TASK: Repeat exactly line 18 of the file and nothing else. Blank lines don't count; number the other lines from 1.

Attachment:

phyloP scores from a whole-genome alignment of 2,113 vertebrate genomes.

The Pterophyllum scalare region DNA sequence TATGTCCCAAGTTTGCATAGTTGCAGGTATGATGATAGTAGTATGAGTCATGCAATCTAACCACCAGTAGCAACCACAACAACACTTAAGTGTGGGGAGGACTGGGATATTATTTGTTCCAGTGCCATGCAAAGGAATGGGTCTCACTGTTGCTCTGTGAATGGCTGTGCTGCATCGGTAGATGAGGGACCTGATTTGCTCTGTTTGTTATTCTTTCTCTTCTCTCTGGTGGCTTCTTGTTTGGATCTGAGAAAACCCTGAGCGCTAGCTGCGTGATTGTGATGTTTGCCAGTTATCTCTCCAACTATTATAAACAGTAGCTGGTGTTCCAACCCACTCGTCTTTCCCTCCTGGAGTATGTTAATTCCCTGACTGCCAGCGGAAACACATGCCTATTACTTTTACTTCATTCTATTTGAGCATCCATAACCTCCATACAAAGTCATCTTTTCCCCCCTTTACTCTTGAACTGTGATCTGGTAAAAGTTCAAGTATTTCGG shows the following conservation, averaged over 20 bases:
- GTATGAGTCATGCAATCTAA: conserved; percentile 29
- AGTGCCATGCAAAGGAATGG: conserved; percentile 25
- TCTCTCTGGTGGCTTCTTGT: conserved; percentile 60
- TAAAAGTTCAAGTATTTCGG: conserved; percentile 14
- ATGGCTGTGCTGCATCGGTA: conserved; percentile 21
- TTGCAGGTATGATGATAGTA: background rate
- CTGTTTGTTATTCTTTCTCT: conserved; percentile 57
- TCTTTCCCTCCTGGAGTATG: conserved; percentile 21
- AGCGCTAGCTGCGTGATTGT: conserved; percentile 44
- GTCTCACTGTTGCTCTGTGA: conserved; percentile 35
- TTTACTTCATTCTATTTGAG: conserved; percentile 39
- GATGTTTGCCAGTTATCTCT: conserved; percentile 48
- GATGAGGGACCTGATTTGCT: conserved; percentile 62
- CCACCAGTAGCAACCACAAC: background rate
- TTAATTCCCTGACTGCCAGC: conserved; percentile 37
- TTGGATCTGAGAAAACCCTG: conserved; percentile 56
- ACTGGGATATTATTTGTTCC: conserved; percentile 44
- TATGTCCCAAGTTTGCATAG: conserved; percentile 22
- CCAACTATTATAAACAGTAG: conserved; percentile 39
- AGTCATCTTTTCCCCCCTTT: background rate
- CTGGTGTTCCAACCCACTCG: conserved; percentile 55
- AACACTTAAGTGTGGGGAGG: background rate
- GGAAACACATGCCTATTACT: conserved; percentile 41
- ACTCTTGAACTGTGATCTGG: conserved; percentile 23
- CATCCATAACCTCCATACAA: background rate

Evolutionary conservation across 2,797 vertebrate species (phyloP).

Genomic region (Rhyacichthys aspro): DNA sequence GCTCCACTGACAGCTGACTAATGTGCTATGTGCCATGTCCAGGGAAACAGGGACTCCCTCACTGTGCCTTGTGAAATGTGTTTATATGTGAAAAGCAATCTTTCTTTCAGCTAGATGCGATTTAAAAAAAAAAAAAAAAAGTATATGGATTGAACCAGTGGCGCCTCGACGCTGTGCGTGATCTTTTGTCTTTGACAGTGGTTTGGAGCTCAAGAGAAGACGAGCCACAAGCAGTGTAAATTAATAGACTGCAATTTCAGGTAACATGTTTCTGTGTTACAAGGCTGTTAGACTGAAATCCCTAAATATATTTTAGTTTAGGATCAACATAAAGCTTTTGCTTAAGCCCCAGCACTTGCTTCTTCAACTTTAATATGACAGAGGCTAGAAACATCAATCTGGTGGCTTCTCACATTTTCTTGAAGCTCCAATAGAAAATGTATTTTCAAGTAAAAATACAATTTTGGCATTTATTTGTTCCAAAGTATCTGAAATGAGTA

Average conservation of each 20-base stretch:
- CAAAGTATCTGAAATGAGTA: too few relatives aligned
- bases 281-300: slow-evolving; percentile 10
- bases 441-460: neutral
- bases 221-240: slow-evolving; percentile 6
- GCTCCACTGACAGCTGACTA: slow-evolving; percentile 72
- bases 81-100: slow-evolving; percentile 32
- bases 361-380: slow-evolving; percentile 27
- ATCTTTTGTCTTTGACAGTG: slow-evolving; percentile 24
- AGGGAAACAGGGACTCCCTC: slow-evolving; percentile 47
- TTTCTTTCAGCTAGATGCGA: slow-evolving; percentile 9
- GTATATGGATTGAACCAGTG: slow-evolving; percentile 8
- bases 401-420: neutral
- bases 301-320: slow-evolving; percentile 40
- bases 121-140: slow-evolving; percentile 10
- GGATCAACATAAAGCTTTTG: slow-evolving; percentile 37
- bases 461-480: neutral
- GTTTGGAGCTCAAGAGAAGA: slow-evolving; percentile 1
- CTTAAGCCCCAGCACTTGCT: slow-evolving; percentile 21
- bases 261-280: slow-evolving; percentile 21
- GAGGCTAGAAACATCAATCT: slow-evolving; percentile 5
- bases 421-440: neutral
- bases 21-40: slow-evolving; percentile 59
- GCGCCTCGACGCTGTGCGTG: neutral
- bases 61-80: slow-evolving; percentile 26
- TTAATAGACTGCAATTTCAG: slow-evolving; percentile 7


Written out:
- TTGGATCTGAGAAAACCCTG: conserved; percentile 56